Monday, February 17, 2014

ISFiT Diaries II - The ‘(Anti) Monkey Business’ Workshop

Recollections from the International Students’ Festival in Trondheim 2013

The next day, after a hearty Norwegian breakfast, I board Bus # 5 for Studentersamfundet, where all the workshop participants would converge. From there, we walk our way to the venue – Nova Kino.

The Monkey Business Workshop at Novo Kino.
Click by Danish Henry

Vladimir Nizov - My Angel Friend.
Click by Danish Henry
We start our day at the workshop with the ‘check in’. The first day is about knowing and trusting each other. A lesson is refreshed, if there is no trust, there can be no dialogue. We talk about ourselves, our countries, our studies. For the next week or so, we indulge in intense discussions to address pressing issues facing the world. We play trade games, group up to create social campaigns, watch movies, undertake speed debates, to name a few activities. Fortunes hands me my ‘angel friend’ – Vladimir, a Ukrainian law student and a keen learner.

Everyday is a new day at the workshop. No activity is repeated and the element of surprise is retained to keep boredom at bay.  The workshop leaders make sure our energy levels don’t go down, so they have a constant supply of healthy calories, in the form of fruits. And not to forget is the ‘HaHoHe’ – ISFiT’s energizer for the participants. But we have our very own energizer for our workshop leaders, proudly brought to us by the Danladi Anagi of Ghana (read it in the Danladi style). Even though I don’t understand what ‘I do it like this and I do it like that’ is, I still enjoyed it.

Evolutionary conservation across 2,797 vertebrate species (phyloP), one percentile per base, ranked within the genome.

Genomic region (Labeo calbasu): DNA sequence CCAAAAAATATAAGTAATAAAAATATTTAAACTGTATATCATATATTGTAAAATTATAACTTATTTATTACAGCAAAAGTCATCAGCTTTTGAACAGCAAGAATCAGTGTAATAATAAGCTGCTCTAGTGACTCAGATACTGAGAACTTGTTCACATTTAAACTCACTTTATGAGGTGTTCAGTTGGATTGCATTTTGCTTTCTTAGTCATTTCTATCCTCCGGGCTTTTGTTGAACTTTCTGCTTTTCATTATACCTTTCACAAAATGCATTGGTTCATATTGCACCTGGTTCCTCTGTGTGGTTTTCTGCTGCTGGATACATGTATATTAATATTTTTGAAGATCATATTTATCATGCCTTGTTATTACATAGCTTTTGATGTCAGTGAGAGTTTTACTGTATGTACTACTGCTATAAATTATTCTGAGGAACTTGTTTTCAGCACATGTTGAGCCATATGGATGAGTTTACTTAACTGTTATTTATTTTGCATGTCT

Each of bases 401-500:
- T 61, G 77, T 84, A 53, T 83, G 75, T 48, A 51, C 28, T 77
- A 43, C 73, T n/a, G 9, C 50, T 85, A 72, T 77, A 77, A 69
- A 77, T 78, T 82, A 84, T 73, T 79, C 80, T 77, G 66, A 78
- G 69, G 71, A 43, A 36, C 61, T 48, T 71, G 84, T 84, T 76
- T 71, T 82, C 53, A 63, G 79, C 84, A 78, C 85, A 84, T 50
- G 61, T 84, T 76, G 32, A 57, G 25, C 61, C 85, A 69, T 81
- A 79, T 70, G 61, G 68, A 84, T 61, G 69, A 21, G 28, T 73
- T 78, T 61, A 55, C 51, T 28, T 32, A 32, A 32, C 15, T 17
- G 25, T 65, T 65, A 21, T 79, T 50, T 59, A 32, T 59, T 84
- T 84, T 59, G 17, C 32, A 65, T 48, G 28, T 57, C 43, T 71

The Monkey Business Workshop.
Copyright with Fotogjengen, Samfundet
And there can be no other better way to end the day – check out – a kind of feedback mechanism. I always used to look forward to check outs by Bridget – our Barbie doll from Australia and the most soften spoken person I’ve known. Bridget, do you ever get angry? Valuable contributions to the check out, by conveying us ‘practical information’ is made by Jay, a sexy Norwegian, who rises his brow for emphasis, has helped me each and every time I’ve asked him to.

There are interesting anecdotes I’ll like to share.  
  1.   A photograph of an Afro child with a Kalashnikov collects condemnation from all participants, except Bao, a lad from Vietnam, who affirms, in his unique style ‘that child soldiers are a source of national (Vietnamese) pride’. I was startled, ‘Bao is like wow’. I admire his ingenuity.
  2.  We were divided into groups and asked to formulate organizations and their dynamics. My group created a campaign called ‘Be the Change’. Pointing out the demand and supply principle of economics, we suggest not to buy porn, thereby discouraging and financially starving the porn industry. Vladimir, a law student from Ukraine rightly pointed out, ‘even if you do not find the porno, the porno will find you.’

From L to R: Sofie Andelic, Kristian Hoff, Susanne Sandell, Thea Emilie Forsen
& Jorund Johansen - our workshop leaders.
With permission from Sofie Andelic.
I must appreciate all workshop leaders for all their extraordinary efforts, reaching the workshop before we did, for listening to our trivial questions and for things known to workshop mates. ISFiT is incomplete without them.

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